First things first: If you are trying to find a toilet in Japan, remember to ask for the O-toi, literally "honorable toilet", and not a "bathroom". A bathroom in Japan is just that... a room with a bath in it. The toilet will commonly be in it's own separate room.
Now then, I'm afraid all the rumors are true... Japan has a very different toilet from the classic European sit-and-flush we all love so much in the United States. It's daunting, challenging, perhaps even terrifying; but I'll walk you through the basics. You'll be fine.
Oh, before you freak out too much, there are toilets of a more American style available in Japan, too. These will normally be labeled as "Western Style" for the benefit of those who don't care to learn new tricks, and you'll generally have no problem finding these in all larger cities at hotels, restaurants, and tourist attractions. But if you wander farther afield, you may not have a choice of where to do your business... most public toilets at rail stations, parks, and people's homes (including a large number of the ryokans, Japanese style hotels) will be equipped with something decidedly different. More sinister still, you may find yourself stuck using a Japanese style toilet while zooming along at 300 MPH on the Shikansen; this is a feat that will separate the beginners from the pros!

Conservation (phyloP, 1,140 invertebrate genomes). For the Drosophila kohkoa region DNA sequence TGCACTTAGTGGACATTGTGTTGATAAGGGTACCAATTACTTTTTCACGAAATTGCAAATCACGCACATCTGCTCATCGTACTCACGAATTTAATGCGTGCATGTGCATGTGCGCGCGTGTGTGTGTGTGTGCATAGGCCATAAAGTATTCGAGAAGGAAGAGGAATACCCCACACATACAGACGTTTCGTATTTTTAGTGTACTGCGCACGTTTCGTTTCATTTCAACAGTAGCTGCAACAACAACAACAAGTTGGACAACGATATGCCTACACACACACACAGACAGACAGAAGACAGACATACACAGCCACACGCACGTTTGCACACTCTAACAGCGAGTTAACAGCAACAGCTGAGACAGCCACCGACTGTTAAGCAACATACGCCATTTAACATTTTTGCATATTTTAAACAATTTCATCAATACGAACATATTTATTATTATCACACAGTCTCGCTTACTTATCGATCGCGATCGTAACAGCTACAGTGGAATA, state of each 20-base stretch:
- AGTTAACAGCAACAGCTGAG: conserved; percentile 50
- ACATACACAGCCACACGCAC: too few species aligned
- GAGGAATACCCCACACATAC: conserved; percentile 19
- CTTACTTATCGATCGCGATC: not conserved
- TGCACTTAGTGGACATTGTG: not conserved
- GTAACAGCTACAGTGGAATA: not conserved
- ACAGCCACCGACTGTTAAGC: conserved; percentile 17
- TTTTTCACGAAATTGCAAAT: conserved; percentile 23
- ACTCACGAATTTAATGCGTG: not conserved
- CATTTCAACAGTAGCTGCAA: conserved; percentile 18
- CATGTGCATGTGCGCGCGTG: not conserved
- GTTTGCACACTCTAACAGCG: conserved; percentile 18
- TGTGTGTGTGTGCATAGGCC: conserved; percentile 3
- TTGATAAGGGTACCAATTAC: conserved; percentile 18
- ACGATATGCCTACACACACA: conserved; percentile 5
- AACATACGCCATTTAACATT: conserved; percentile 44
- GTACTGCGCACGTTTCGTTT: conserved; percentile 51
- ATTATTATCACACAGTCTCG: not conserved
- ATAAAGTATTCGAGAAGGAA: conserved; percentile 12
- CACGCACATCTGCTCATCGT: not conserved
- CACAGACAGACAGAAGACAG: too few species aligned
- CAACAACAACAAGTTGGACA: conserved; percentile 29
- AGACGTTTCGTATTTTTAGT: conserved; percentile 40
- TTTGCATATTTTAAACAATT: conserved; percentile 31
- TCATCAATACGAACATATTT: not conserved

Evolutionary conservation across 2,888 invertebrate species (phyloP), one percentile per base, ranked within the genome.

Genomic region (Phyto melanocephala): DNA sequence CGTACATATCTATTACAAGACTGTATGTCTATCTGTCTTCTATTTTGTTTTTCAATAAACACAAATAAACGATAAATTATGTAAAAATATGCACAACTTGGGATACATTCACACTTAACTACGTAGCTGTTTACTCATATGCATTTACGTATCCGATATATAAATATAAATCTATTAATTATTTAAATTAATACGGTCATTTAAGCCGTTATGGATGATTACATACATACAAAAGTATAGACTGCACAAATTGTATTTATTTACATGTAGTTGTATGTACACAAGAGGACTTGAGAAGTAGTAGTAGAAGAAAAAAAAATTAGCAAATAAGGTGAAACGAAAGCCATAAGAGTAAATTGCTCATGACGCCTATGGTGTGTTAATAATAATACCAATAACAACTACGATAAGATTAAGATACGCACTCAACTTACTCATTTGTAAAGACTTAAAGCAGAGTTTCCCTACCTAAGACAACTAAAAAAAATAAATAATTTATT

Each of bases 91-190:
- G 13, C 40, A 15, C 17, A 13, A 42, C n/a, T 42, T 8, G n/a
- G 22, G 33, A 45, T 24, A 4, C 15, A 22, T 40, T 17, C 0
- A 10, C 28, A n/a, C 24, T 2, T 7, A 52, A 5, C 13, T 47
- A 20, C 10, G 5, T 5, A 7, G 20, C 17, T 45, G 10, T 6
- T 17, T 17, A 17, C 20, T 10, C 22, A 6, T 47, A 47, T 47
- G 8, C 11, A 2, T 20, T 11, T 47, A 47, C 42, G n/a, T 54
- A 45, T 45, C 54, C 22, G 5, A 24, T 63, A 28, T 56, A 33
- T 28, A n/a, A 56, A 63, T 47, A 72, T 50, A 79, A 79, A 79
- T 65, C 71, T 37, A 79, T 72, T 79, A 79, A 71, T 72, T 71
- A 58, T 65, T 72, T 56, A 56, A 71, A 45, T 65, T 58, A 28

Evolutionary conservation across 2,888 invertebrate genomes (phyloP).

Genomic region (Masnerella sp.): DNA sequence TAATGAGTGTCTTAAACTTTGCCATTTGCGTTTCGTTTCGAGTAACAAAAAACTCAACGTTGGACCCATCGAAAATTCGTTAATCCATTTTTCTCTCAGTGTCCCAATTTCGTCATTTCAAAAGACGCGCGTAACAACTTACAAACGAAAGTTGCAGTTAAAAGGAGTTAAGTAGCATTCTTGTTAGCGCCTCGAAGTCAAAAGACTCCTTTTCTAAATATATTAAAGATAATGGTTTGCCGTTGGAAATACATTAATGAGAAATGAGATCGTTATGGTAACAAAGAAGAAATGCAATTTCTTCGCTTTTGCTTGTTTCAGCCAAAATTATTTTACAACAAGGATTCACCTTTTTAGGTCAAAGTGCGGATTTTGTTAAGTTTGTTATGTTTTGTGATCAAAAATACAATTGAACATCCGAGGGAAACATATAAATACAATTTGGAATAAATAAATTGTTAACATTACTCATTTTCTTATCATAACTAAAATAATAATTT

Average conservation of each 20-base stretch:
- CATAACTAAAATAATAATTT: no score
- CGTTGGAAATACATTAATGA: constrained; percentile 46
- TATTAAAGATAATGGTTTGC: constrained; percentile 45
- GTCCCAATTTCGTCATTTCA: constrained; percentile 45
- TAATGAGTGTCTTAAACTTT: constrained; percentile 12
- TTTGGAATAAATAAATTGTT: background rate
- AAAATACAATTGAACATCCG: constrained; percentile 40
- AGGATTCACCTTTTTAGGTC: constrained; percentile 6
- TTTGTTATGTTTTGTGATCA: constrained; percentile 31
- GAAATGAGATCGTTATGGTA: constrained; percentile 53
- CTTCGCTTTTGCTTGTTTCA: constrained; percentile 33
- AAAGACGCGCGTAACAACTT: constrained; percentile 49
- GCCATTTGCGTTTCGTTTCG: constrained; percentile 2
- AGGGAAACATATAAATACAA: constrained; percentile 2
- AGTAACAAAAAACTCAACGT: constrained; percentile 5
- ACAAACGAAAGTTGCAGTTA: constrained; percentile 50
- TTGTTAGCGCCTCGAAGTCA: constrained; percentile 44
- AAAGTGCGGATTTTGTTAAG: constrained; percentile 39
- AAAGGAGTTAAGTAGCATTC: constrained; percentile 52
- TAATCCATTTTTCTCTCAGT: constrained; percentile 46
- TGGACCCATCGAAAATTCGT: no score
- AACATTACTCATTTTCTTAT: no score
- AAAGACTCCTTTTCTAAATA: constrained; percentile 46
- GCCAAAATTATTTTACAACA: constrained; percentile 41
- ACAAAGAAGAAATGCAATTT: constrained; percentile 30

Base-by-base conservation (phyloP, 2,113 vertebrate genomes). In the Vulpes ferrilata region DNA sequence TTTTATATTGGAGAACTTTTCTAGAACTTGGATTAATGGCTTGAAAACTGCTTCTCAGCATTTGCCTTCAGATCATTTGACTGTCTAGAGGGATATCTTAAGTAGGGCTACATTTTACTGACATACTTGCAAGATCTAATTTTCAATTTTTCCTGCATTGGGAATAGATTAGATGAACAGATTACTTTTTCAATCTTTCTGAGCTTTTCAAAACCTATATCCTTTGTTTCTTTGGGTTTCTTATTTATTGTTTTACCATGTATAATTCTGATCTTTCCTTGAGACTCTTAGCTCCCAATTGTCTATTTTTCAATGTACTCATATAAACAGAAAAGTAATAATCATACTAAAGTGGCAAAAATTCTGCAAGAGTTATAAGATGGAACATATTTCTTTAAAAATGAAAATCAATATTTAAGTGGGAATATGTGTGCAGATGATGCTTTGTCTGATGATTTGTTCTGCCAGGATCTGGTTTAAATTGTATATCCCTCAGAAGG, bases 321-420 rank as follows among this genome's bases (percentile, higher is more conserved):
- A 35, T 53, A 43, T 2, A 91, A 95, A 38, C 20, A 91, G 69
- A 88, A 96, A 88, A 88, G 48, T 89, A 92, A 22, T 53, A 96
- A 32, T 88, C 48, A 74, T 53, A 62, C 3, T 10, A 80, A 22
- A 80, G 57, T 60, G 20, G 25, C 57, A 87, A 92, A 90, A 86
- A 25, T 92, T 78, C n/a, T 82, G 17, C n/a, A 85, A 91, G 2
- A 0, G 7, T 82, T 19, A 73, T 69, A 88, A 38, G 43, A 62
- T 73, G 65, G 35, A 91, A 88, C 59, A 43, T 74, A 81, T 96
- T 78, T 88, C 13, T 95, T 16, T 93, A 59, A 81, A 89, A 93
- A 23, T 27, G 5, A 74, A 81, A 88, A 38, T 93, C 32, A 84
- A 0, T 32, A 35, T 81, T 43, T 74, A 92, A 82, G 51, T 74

I will be adding more to this page, by way of illustrations, over the next week or so. Please be patient.
|All illustrations in these pages are copyright (c)2002 Garth Haslam, and shouldn't be used without his permission. To contact him Click Here!|